The list of things to think about is so much shorter than the list of things not to think about. Is this a problem peculiar to middle age?

Luckily there is no shortage of cat vomit to clean, no thinking required.

Saturday, October 17, 2015

Fear of Flying

The boy was only four. His heart on display for everyone to see, for anyone to rend. He thought he could fly. Like Spiderman, or Superman. And when he visited his grandmother’s ninth floor apartment in New York City, and looked out the windows in his mother’s old bedroom, he found, to his astonishment, a stage custom made for a boy who wanted nothing more than to soar. Buildings as far as he could see, cars so tiny they could be his Matchbox cars. He pressed his face into the grimy windowpane and dreamed.

His mother found him there and knelt beside him. She wanted to see what he saw. And she did, she did, though she had to squint to make it so, to bring into focus what it was to have been a child in this room. Together they admired the vastness of the city before them. When she stood she issued a mild admonition. The windows stay locked, she said. That’s Grandma’s rule, and my rule, and it’s one of those rules for keeping you safe. The boy nodded. Yes?, his mother repeated. Yes, he murmured, before turning back to where he could fly, down 74th Street and north up 3rd Avenue. He had placed his superhero figures just so, on the windowsill.

When it was time for lunch, his grandmother called him into the kitchen. What have you been doing?, she asked, anxiety lifting her voice into an unfamiliar register, reedy and high. She’d wanted her grandson to visit up to and until the moment he arrived, when she realized that he was now old enough to get into things, to cause disarray. (It may be that she preferred to study photographs of the boy, which overwhelmed every available surface in her home, than to have him, nose persistently running, hair sticking up every which way, before her. It may well be.)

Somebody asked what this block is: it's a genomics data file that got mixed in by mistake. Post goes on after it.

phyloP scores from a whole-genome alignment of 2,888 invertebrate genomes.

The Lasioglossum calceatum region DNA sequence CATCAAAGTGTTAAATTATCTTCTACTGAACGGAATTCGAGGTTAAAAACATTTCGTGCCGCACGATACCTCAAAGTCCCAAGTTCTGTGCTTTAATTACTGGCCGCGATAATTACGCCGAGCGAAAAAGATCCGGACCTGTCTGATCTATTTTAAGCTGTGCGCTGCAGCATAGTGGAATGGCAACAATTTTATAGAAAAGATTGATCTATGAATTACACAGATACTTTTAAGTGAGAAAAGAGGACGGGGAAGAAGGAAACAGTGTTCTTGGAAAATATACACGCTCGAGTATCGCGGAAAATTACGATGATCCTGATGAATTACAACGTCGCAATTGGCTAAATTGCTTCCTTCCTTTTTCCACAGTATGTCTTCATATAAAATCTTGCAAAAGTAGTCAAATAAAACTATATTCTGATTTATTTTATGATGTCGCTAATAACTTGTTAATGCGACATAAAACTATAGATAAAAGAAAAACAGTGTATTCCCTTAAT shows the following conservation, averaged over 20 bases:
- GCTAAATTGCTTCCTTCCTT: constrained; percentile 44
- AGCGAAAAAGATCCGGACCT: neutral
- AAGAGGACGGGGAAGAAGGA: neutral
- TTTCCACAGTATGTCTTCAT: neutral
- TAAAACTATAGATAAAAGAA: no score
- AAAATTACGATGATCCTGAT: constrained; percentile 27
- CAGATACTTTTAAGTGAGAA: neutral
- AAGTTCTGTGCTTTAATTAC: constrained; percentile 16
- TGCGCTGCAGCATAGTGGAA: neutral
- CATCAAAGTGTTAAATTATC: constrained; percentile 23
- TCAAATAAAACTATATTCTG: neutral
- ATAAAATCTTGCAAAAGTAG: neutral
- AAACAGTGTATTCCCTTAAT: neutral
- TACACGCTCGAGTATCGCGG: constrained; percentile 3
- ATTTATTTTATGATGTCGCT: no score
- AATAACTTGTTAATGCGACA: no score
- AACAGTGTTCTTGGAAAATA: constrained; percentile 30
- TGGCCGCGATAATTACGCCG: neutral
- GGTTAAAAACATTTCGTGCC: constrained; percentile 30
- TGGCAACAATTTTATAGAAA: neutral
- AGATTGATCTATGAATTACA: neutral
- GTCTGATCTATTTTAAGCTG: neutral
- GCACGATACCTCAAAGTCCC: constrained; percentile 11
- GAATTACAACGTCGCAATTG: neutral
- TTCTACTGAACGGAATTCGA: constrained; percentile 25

Flying, he answered. Simple and true, the reply.

A mocking noise escaped his grandmother then, out her nose and mouth along with the smoke from her cigarette. Her daughter understood that this was a warning and stopped slicing her son’s banana. Waited. And soon enough:

You DO know that you can’t fly, silly boy. That Superman and Spiderman are made-up characters in comic books? People can’t fly. If you, or Spiderman, were to jump out this window — here the grandmother gestured to the small frosted kitchen window closest to her — you’d end up on the sidewalk. Dead, or nearly so.

The boy stood stock still in front of his grandmother. He’d gone pale, and his mother considered whether he might faint. In her head she was running through the symptoms of shock when her child blurred past her as he fled the kitchen. She found him in the dining room. He was sitting on a hard-backed chair, a chair so formal, so forbiddingly tall that she feared it might swallow him whole at any moment. He was looking straight ahead, not moving. Turned to stone, she thought. She hugged his body to her, and in the safety of her embrace he started to shake and shudder and finally let loose great heaving sobs. I CAN fly, Mommy, he cried. I know you can, baby, she soothed, and stroked his still baby-fine hair.


Back in the kitchen her mother sat, arms crossed, a detestably smug smile on her face. How could you?, wailed the daughter, as she swiped ineffectually at her tear-dampened shirt. Oh, come now, replied her mother. You know as well as I do that he had to find out sometime. And I certainly don’t want to be responsible for the child trying to jump out of the window. Not in my house.